NEW WEBSITE AND REPORT: How Do We Define “Cyber Incident,” “Cyber Attack,” and Other Key Cyber Security Terms?

Press Release
Nov. 5, 2014

WASHINGTON, DC – Today, New America’s Tim Maurer and Robert Morgus released a new report outlining existing definitions of cybersecurity and information security-related terms such as “cyber weapon”, “cyber attack”, and “cybersecurity” itself. The study, published through New America’s Open Technology Institute and Future of War project, was funded by the Swiss government that currently chairs the Organization for Security and Co-operation in Europe (OSCE). A searchable website based on the report with a submission form for new definitions will go live later this week.

The report was written to provide input for the OSCE’s efforts to develop confidence-building measures to reduce the risks of conflict stemming from the use of cyberspace. Last December, OSCE member states adopted “An initial set of OSCE Confidence-Building Measures (CBMs) to Reduce the Risks of Conflict Stemming from the Use of Information and Communication Technologies.

As the Internet Society noted in 2012, “as a catchword, cybersecurity is frighteningly inexact and can stand for an almost endless list of different security concerns, technical challenges, and ‘solutions’ ranging from the technical to the legislative,” highlighting the need for a better understanding of what is meant by cybersecurity. The study offers a compilation of existing definitions primarily provided by international organizations and standard setting bodies as well as outlined in national (cyber-) security strategies and documents of states. These are complemented by terms from a few selected other sources such as the Oxford Dictionary on Computing.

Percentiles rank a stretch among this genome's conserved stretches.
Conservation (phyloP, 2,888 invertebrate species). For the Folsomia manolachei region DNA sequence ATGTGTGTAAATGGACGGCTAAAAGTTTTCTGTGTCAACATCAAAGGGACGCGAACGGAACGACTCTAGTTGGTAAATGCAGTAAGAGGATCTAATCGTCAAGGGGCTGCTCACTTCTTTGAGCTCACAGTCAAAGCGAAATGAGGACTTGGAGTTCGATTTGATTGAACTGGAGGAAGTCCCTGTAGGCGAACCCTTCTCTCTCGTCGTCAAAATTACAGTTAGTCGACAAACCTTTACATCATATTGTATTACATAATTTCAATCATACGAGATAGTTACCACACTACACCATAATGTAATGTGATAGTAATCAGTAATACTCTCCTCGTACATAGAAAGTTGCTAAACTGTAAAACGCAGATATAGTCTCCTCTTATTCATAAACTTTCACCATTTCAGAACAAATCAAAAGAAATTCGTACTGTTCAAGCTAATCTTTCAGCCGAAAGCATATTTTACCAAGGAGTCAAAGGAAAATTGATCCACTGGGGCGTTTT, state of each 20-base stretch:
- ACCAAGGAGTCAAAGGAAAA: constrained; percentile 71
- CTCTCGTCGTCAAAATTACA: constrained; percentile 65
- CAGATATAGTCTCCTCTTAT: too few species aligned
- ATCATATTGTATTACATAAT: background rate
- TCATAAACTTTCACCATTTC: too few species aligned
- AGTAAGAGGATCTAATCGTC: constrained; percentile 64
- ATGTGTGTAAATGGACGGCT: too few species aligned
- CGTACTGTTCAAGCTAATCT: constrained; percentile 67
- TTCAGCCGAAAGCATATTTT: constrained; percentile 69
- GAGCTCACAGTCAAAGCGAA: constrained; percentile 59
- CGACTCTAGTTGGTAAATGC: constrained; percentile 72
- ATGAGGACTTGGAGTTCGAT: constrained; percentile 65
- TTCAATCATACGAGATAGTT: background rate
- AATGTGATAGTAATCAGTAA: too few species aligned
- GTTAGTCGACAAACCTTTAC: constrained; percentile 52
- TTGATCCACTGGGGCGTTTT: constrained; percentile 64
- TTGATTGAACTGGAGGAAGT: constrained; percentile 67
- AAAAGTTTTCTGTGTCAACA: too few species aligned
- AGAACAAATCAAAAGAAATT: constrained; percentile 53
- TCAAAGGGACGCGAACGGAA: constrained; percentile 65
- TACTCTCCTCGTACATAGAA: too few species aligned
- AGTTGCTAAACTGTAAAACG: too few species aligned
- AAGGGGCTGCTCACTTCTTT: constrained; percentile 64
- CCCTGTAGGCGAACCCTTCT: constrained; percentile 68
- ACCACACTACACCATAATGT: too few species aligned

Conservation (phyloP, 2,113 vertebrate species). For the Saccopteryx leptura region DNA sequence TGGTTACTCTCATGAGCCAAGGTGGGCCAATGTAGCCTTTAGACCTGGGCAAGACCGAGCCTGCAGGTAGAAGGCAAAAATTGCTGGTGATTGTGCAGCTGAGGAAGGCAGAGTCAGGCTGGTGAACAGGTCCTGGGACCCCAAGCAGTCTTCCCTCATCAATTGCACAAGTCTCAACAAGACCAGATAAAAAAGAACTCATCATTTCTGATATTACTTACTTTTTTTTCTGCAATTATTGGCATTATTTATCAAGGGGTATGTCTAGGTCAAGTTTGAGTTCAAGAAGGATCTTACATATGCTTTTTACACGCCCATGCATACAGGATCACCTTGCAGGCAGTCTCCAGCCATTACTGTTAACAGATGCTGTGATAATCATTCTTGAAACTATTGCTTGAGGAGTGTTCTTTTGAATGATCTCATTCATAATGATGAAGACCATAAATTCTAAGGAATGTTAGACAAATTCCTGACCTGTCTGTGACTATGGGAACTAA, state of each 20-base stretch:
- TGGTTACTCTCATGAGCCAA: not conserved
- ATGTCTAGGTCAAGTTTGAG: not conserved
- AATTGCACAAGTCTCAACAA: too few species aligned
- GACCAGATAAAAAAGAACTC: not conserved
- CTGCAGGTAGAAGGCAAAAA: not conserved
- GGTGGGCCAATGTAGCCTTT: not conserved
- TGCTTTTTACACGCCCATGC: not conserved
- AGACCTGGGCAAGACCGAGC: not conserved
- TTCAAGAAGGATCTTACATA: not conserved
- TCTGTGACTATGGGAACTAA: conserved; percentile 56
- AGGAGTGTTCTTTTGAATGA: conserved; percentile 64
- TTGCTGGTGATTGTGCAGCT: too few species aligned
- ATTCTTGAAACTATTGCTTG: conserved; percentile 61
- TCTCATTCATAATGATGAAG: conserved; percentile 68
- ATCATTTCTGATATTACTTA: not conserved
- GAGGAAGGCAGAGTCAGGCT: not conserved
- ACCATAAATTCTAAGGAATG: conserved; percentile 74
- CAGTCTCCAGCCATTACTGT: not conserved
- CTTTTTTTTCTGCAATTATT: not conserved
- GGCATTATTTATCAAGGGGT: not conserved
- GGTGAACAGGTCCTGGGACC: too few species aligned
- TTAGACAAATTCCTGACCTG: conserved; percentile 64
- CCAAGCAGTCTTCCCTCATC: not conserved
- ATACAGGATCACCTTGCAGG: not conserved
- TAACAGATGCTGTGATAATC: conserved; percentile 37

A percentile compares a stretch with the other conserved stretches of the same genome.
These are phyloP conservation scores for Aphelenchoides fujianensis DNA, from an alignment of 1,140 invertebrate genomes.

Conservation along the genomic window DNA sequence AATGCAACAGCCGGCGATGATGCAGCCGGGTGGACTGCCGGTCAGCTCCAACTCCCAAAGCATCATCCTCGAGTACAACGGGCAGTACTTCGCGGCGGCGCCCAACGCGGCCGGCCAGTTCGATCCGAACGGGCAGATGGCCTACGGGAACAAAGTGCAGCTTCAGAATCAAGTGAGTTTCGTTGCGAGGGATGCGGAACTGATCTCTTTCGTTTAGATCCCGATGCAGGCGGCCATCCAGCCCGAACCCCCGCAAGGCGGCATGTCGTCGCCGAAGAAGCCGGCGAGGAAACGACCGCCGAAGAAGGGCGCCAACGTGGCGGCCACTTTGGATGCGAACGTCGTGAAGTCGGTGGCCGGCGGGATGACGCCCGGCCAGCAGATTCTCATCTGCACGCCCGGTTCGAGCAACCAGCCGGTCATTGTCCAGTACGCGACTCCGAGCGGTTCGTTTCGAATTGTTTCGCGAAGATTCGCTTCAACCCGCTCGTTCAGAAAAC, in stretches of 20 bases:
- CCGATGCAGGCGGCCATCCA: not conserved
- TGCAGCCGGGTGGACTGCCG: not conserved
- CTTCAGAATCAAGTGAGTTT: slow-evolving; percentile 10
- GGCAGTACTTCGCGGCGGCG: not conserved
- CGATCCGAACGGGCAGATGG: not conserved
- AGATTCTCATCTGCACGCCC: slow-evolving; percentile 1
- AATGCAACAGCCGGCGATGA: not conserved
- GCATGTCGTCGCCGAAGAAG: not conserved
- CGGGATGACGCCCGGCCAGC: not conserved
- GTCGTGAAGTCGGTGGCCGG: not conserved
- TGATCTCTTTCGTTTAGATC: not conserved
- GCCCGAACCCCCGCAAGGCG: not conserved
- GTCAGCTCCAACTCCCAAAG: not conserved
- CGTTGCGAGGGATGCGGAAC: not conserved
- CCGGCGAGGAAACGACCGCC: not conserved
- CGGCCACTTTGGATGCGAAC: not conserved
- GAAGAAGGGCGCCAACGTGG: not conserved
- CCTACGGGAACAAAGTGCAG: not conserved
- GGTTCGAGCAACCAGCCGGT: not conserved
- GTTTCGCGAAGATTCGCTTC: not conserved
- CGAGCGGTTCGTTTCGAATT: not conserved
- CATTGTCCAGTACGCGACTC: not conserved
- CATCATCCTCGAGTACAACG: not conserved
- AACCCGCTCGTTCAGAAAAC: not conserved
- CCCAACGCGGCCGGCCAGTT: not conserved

“The goal of this project is to contribute to a better understanding of terminology related to cyberspace and cybersecurity,” Tim Maurer, co-author of the report, says. In addition to the OSCE context, the report and website are designed to be a resource to a much broader audience of policy-makers, academia, the press, civil society, and members of the public interested in this issue. Tim Maurer is also a member of the Freedom Online Coalition’s cybersecurity working group “An Internet Free and Secure” focusing on ensuring the protection of international human rights as part of the international cybersecurity debate.

Co-author Robert Morgus points out, “The study is designed to be a living document and the website includes a form to submit new documents and terms. We encourage people to contribute to this resource and to add new definitions.”

Read the full report here..